# Philosophy:Extension (predicate logic)

__: Set of tuples in mathematical logic that satisfy a predicate__

**Short description**The **extension** of a predicate – a truth-valued function – is the set of tuples of values that, used as arguments, satisfy the predicate. Such a set of tuples is a relation.

## Examples

For example, the statement "*d2* is the weekday following *d1*" can be seen as a truth function associating to each tuple (*d2*, *d1*) the value *true* or *false*. The extension of this truth function is, by convention, the set of all such tuples associated with the value *true*, i.e.

{(Monday, Sunday), (Tuesday, Monday), (Wednesday, Tuesday), (Thursday, Wednesday), (Friday, Thursday), (Saturday, Friday), (Sunday, Saturday)}

By examining this extension we can conclude that "Tuesday is the weekday following Saturday" (for example) is false.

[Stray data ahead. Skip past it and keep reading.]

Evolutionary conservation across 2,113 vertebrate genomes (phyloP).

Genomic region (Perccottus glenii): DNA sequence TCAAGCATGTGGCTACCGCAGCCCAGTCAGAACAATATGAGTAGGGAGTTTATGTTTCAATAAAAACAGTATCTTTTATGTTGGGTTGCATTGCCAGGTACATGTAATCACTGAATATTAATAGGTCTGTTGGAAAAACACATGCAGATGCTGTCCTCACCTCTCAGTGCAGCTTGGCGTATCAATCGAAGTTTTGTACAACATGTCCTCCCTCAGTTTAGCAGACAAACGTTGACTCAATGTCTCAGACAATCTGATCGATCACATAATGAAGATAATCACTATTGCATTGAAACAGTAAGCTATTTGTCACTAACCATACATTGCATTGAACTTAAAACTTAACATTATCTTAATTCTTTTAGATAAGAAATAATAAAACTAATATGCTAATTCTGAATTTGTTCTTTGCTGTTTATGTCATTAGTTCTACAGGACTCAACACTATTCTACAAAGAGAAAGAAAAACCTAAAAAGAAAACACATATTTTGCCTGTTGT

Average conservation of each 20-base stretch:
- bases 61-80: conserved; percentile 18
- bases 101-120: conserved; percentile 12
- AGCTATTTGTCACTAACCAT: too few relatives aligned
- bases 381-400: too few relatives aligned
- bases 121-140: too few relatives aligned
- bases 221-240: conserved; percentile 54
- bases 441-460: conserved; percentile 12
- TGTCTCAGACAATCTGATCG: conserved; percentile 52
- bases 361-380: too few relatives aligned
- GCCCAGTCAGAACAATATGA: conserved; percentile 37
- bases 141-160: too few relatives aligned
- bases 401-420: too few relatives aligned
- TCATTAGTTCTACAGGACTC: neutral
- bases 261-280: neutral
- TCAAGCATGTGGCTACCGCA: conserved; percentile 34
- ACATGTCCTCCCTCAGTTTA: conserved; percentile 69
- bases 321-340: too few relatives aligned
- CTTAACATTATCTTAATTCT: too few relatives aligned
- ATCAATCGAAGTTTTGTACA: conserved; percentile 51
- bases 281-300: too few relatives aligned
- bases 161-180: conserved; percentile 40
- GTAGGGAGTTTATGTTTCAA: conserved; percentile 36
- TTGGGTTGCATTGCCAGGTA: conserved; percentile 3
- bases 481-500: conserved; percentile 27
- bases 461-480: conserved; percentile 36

Using set-builder notation, the extension of the *n*-ary predicate [math]\displaystyle{ \Phi }[/math] can be written as

- [math]\displaystyle{ \{ (x_1,...,x_n) \mid \Phi(x_1,...,x_n) \}\,. }[/math]

## Relationship with characteristic function

If the values 0 and 1 in the range of a characteristic function are identified with the values false and true, respectively – making the characteristic function a predicate – , then for all relations *R* and predicates [math]\displaystyle{ \Phi }[/math] the following two statements are equivalent:

- [math]\displaystyle{ \Phi }[/math] is the characteristic function of
*R* *R*is the extension of [math]\displaystyle{ \Phi }[/math]

## See also

- Extensional logic
- Extensional set
- Extensionality
- Intension

## References

Original source: https://en.wikipedia.org/wiki/Extension (predicate logic).
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